• -p<
        configures the collection mode:
        sets regular default mode. The profiling agent waits for the connection from the host over TCP/IP.
        enables the agent to start a preconfigured collection without stacks. Collected samples are stored in the target memory. To transfer the data to the host, TCP/IP connection is required.
        enables the agent to start a preconfigured collection with sample call stacks. Collected samples are stored in the target memory. To transfer the data to the host, TCP/IP connection is required.
      • -d <
        sets the maximum duration of a collection (in seconds). The collection stops after the specified time or when the memory buffer is full.
      • -s <
        defers the start of a collection by the specified time.
      • -b <
        sets the collection buffer size (1 ^ size_ratio bytes); for a single CPU core, for example, specify
        -b 23
        for 8Mb buffer size. The agent uses a double-buffer schema for switching buffers so that the amount of target memory consumption per a CPU core would be 16Mb. In case of 4 CPU cores, the overall memory consumption by the agent would be 64Mb. The default value is 19 (0.5Mb).
  3. Rebuild and flash QNX image.
  4. Reboot your system to start a data collection with
    Intel® VTune™
    during OS boot process.
  5. Propagate the collection results to the host.
    In the preconfigured collection mode (
    ), the target agent profiles the workload for the specified duration inside the memory buffer and switches to the listening mode sending a message like this:
    'sep5_0: Waiting for control connection from host on port XXXX...' to console
    . After this, you can launch the
    utility on the host to copy the collected data from the target over the network. Make sure the host command line options you use correspond to the target agent options. For example, for the
    mode, the host command looks like this:
    <vtune-install-dir>/bin64/sep -start -target-ip <target-system-ip-address> -target-port 9321 -out /tmp/qnx_boot.tb7
    For the
    <vtune-install-dir>/bin64/sep -start -target-ip <target-system-ip-address> -target-port 9321 -lbr call_stack -out /tmp/qnx_boot.tb7

Import the Result to an
Intel® VTune™

  1. Launch the
    Intel® VTune™
    standalone GUI on the host system to pick up proper binary files during result finalization.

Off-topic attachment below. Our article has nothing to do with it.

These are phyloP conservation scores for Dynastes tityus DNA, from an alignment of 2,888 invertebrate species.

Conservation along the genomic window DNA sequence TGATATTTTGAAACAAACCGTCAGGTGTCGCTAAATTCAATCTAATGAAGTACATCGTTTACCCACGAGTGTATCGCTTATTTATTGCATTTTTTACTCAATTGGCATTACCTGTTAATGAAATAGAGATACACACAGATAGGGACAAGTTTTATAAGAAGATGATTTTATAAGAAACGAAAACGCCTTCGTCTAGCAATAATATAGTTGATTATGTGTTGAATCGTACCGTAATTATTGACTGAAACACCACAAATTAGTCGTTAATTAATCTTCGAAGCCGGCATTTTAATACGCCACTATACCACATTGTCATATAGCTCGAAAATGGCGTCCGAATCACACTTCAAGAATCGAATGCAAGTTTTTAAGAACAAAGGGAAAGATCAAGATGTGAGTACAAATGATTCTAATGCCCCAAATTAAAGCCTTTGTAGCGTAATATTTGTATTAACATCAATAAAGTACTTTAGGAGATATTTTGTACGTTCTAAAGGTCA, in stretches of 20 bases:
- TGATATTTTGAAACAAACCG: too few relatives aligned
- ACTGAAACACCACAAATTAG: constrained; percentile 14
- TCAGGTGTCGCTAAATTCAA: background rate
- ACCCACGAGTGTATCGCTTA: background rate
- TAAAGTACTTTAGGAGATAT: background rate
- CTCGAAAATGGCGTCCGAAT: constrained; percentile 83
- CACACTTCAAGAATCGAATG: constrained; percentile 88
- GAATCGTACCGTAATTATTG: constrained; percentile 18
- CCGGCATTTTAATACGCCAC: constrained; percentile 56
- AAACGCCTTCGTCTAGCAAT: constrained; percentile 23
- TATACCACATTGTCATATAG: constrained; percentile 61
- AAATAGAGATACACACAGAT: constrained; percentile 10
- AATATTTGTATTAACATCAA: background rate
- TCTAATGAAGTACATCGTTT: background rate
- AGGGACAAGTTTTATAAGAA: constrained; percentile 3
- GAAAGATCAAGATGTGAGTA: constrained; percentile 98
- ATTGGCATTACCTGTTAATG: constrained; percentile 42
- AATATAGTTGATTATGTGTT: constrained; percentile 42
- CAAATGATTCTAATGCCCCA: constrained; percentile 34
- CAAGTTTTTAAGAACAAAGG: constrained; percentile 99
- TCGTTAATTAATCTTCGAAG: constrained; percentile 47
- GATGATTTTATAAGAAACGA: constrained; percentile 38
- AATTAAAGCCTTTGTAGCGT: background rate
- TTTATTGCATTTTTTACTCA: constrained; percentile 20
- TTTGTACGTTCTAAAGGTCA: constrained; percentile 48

For example, to launch
    Intel® VTune™
    on Windows OS, enter:
  2. Create a new VTune Profiler project and configure binary/symbol search directories to include paths for the debug files of the kernel and/or drivers.
    On a Linux host, you can change the kptr_restrict value to 0 to enable resolving kernel function names.
  3. Import your result to the project:
    • To import a Linux result, use the
      Import a result into the current project
      option. For example:
    • To import a result from Android or QNX, use the
      Import raw data
      option and click the browse button to select the required
      When the
      file is imported and the result is finalized, switch to the
      Hotspots by CPU Utilization

Analyze Process Execution

Open the result and click the Bottom-up tab to identify which processes occupied most of CPU resources:
Switch to the
tab and analyze a sequence of processes/services execution. To do this:
  1. Change the Timeline grouping to
  2. Right-click to open the context menu and sort the rows by
    Row Start Time
    in the
  3. Analyze a process execution order:

Product and Performance Information


Intel's compilers may or may not optimize to the same degree for non-Intel microprocessors for optimizations that are not unique to Intel microprocessors. These optimizations include SSE2, SSE3, and SSSE3 instruction sets and other optimizations. Intel does not guarantee the availability, functionality, or effectiveness of any optimization on microprocessors not manufactured by Intel. Microprocessor-dependent optimizations in this product are intended for use with Intel microprocessors. Certain optimizations not specific to Intel microarchitecture are reserved for Intel microprocessors. Please refer to the applicable product User and Reference Guides for more information regarding the specific instruction sets covered by this notice.

Notice revision #20110804